Why I’m Not Watching Supergirl

Supergirl is a show I really want to like. It’s from Greg Berlanti, the producer behind the always improving shared DC universe on the CW, and plants its flag as the bright and optimistic alternative to Man of Steel. It has a budget high enough to accurately portray a kryptonian’s powers on television, for the first time in history. Melissa Benoist is a perfect fit for Supergirl and the series is very progressive in race and gender.

And yet, I stopped watching three weeks ago and haven’t looked back. I know what has happened since, a Bizarro Supergirl and an adaptation of Alan Moore’s perfect “For the Man who has Everything” Superman story. Both of those should have me crawling back, but they aren’t. As a superhero show, the superhero parts always left me cold while the workplace plots have always been more interesting. It’s probably because the season arc is exceptionally boring. I don’t know if that’s because it’s too similar to what The Flash is doing better, or if Calista Flockhart is just so good as Cat Grant that everything else is overshadowed. What I can say is that my issue with the show began way back in the pilot. In the opening five minutes.

The moment that irks me is when Kara decides to never use her powers ever after the only family she has in the galaxy drops her off at Dean Cain’s house and leaves.

Sorry. Run on sentence.

In her first incarnation, yes, Supergirl arrived on Earth after Superman had grown up. In that story she was never older than him, but the gist of it is the same. Superman finds her when she arrives, but in that story brought her to live in a girl’s orphanage. However that story also had Superman keep Supergirl a secret so she could be a secret weapon in a time of need.

Now imagine if the series we got kept that part of the story. If we were following a Supergirl who only recently arrived on Earth and had to keep her existence a secret in case of emergency. If the series had a bit more of Smallville in it.

The thing I keep thinking about is that Supergirl feels like a reskinned Superman series, but it shouldn’t. Supergirl is a character that can tell vastly different stories than Superman. Hers is an immigrant story, not his. English is her second language and she remembers the family and planet she lost when she was young. In recent comics, this has made Supergirl angry and tough. Kara is a survivor who doesn’t always have a ton of trust in the human race. She would never be content to sit back and let her younger cousin take on everything alone. It just feels wrong.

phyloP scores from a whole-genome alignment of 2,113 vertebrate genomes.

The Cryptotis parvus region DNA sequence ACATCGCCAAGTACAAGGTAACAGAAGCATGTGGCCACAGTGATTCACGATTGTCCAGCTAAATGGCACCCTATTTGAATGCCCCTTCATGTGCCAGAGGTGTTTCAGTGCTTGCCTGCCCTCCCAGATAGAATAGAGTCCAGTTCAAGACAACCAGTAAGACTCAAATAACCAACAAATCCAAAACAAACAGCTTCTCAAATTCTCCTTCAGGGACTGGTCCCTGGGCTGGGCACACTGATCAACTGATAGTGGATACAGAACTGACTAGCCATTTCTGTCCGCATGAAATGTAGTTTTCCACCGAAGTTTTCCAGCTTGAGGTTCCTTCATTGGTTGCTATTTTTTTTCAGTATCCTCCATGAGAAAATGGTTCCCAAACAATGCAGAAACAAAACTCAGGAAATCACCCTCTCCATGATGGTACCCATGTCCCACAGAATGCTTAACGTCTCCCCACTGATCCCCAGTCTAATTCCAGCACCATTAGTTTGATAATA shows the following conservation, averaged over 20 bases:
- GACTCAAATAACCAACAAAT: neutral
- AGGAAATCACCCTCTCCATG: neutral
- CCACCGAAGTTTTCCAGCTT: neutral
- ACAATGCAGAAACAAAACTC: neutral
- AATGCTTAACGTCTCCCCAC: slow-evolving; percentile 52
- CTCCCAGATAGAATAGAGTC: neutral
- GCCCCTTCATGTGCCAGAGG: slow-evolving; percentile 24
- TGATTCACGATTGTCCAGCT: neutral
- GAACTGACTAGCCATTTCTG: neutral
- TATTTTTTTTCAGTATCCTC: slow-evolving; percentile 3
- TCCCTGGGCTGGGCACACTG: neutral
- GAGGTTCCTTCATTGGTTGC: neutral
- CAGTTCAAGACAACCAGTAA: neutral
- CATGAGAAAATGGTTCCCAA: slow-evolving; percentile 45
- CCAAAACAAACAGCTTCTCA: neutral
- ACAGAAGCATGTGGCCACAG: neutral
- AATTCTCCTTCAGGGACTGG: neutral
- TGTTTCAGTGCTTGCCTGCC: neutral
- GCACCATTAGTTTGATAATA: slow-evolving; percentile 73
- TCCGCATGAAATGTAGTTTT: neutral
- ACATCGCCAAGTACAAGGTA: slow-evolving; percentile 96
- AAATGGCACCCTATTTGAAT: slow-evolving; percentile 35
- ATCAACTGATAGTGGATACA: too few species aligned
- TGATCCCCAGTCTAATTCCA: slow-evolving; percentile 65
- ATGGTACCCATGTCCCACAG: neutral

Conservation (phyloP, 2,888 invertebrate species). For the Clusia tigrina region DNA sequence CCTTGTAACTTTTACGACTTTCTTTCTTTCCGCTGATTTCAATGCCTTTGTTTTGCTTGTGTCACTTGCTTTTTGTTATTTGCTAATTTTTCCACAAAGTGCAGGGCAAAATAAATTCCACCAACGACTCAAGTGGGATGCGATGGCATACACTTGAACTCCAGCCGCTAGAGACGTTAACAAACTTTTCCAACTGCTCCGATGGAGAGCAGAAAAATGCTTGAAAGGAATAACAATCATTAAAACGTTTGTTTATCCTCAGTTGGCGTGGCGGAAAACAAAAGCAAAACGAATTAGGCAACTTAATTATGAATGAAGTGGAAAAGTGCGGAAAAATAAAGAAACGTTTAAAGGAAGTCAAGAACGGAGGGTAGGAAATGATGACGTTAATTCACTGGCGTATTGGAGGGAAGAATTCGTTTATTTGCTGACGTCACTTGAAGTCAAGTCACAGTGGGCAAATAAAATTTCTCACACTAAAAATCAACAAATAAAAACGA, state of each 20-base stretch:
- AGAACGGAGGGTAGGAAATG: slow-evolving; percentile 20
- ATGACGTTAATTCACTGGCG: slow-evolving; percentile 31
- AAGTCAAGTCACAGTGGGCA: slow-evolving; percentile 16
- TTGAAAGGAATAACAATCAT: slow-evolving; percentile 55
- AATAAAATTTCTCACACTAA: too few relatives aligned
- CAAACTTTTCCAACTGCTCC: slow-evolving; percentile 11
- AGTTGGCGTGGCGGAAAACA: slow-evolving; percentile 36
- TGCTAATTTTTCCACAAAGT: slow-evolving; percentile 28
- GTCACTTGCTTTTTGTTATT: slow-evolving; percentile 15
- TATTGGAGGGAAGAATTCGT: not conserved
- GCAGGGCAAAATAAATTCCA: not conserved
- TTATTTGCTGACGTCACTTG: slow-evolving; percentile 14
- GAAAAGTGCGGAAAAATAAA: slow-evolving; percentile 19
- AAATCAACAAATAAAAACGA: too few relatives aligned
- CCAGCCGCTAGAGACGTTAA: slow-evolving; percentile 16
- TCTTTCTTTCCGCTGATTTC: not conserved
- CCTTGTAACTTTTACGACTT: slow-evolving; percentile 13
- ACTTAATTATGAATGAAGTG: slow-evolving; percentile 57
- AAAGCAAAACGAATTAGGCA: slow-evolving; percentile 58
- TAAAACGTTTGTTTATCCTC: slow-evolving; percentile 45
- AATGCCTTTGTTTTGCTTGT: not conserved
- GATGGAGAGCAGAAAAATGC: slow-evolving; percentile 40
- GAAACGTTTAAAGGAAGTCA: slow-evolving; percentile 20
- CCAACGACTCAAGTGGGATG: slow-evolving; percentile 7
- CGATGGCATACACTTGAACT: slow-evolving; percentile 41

What I keep coming back to is how Supergirl has the personality of Superman, while Man of Steel had the personality of Supergirl. All of those feelings of fear toward the human race and deep dives into Krytonian mythology in Man of Steel would have made for a great Supergirl story. Balancing work life with superheroing and inspiring hope in the common man are the basic elements of a Superman story. A lot of people say that Superman is boring, and yes he can be, which is why its so frustrating that it’s the boring aspects of Superman that have been grafted onto Supergirl for the sake of her network TV series.

Ironically, in another life I would have been more than willing to look past all this. Back when Arrow first premiered, it was a massive disservice to the character and all around not that great. However, it was also the only superhero show around. I didn’t have options, so I kept watching. Low and behold Arrow evolved into a great show that spawned at least two others. Now the TV landscape is plastered with Superheroes, and I have options. So, when I find that Supergirl isn’t telling the best Supergirl stories, I can go elsewhere.

If I hear of any A+ episodes, I will tune in. When the Flash crosses over with Supergirl, I will tune in. If the season two story line is actually engaging, I will be there.

But in the mean time, I am no longer watching Supergirl.

-JP

PS – If anyone disagrees with me, I would love to have a well reasoned conversation on the merits of Supergirl